In Memoriam

We lost Arden Grace Stephens Schilb this week. For sixty-five years, the wife of Bill’s older brother, John.

When Bill and I met at a widowed retreat in 1985 and became serious in what seemed to some to be an inordinate hurry, there was a bit of grumbling amongst people who had been friends with Bill and his first wife, Lynn, to the effect that I was claiming to be a widow, but that I was really a divorcée with a couple of kids “looking for a free ride.” It’s true that I had been divorced from my husband for eighteen months before his death, but having spent eighteen years with the man, the feelings of loss I felt were intense.

In a chance meeting, Bill and I discovered that we had lost our previous spouses two years apart. Lynn Schilb lost her seven year battle with breast cancer on New Year’s Eve of 1984/85. My former husband succumbed to kidney and liver failure on New Year’s Eve 1982-83. They both died a few minutes before midnight.

At the time we met, I was a newly published author. Bill’’s and my first date was the grand opening party for the first Beaumont book, Until Proven Guilty. When we first married, his earnings vastly outpaced mine, and for the first few years he was the primary breadwinner for our blended families. As Bill likes to say, however, he knew how to back a winning horse. Ten years later our situations reversed. He was able to retire from what they call “working outside the home.” Since then he has handled the business part of our business. In other words, “I write the books; he writes the checks.”

With few exceptions, the people who had been friends with Bill and Lynn dropped by the wayside. That was not the case with his family, however. They realized at once that we were in love and that we were good for each other. As a consequence, they welcomed me with open arms—and that included John and Arden.

From the 1970s on, they lived in Aiken, South Carolina, where Arden was a teacher and John sold real estate. At one point, John told Bill that “Arden could teach a fence post to read.” They lived a continent away. Through the years, we didn’t see all that much of them, but when we did—at weddings, vacations, anniversaries, and funerals—they were always accepting of Bill’s and my relationship, including my new-to-the-family insistence on keeping my own name.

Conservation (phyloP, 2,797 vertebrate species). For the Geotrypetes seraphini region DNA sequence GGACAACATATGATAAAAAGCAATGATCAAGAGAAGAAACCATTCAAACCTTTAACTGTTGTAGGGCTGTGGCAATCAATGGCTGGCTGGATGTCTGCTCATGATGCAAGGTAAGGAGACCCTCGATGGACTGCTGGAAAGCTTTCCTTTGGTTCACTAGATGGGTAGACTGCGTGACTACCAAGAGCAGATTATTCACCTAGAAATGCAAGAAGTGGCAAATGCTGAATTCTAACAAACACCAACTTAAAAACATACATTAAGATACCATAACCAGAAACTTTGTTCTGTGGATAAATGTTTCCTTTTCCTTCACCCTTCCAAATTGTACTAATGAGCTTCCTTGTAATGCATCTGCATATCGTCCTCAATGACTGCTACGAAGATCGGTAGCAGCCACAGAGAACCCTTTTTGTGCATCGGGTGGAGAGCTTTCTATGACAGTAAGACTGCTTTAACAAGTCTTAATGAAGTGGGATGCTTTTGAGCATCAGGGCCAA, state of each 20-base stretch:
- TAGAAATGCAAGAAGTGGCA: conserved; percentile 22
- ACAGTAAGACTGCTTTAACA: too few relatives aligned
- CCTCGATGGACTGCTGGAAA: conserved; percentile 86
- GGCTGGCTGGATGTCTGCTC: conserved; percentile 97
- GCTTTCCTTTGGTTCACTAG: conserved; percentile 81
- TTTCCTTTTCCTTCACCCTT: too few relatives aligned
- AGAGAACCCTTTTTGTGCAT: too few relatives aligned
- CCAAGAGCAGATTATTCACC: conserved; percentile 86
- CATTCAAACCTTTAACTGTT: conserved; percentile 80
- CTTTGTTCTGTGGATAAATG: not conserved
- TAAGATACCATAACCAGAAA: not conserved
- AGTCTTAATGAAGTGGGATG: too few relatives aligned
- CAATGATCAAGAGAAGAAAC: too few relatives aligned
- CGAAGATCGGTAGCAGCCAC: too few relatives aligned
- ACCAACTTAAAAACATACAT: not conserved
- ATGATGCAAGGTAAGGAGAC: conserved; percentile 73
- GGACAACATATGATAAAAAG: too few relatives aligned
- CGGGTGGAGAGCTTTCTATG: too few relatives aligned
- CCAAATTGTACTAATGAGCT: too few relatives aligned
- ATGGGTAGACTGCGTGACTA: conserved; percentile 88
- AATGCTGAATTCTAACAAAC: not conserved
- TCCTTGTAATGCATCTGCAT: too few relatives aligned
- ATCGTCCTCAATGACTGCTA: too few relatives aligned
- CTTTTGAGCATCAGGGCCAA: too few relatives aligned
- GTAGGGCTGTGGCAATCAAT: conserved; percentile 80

On Christmas Eve last year, they were both felled by cases of the flu that landed them them in the ICU. After three weeks in the ICU, John recovered enough to be released. Arden’s flu morphed into pneumonia that put her on a ventilator for a while. She stayed on in the ICU where they discovered a previously undiagnosed heart-valve complication. Surgeons needed her to recover her lung function before attempting a surgical solution the the heart problem. Two months after being admitted to the hospital, she was transferred to a rehab facility.

In February I had speaking events in Palm Beach, Florida, and Savannah, Georgia. Since those were both in the near neighborhood of Aiken, we decided to go there to visit. We stopped by the house for a quick lunch and then went to Arden’s rehab place. She was up, dressed, and eating lunch—and in far better shape than I had expected.

It happened that our visit occurred on Valentine’s Day. Before we left the house, John made sure that he had his bouquet of flowers and a collection of Valentines well in hand. While we visited, Arden opened her Valentines and examined every word of every verse contained there in. It was clear that the Valentines John had chosen spoke to her, and that reading them meant something—something important. That will be my last memory of Arden, sitting there reading those Valentine’s greetings and savoring every word.

Shortly after we left for Georgia, John and Arden’s kids moved them into an assisted living facility in Huntsville, Alabama, where they could be closer to their daughter, Susan, and where Arden could receive comprehensive round-the-clock nursing care. Shortly after that move, the pneumonia returned, and she passed away earlier this week.

The memorial service will be in Alabama this weekend. We’re not going. We were there while she was still alive, and that’s more important than being faces in the crowd at a funeral. Bill has been in touch with John several times. Bill was widowed thirty plus years ago, and he knows what John is going through. He’s anxious to return home. He checked into assisted living because it was what Arden needed. But he wants to be in familiar places. He wants to do his own cooking. He wants his independence back.

Up until last Christmas, John and Arden had managed on their own fairly well, assisted by an aide who came in a few hours each day. Now John is eighty-nine years old, and his loving mate of more than sixty years is gone, leaving him to continue the journey on his own. I’m sure it’ll be tough, but I’m also pretty sure he’ll be able to carry on.

When I married into this family some thirty years ago, one of the first things I noticed was that Schilbs tend to be a pretty stubborn lot. Its an integral part of their DNA. That can be a bit frustrating at times, but when times are tough, a pocketful of stubborn can be a very good thing.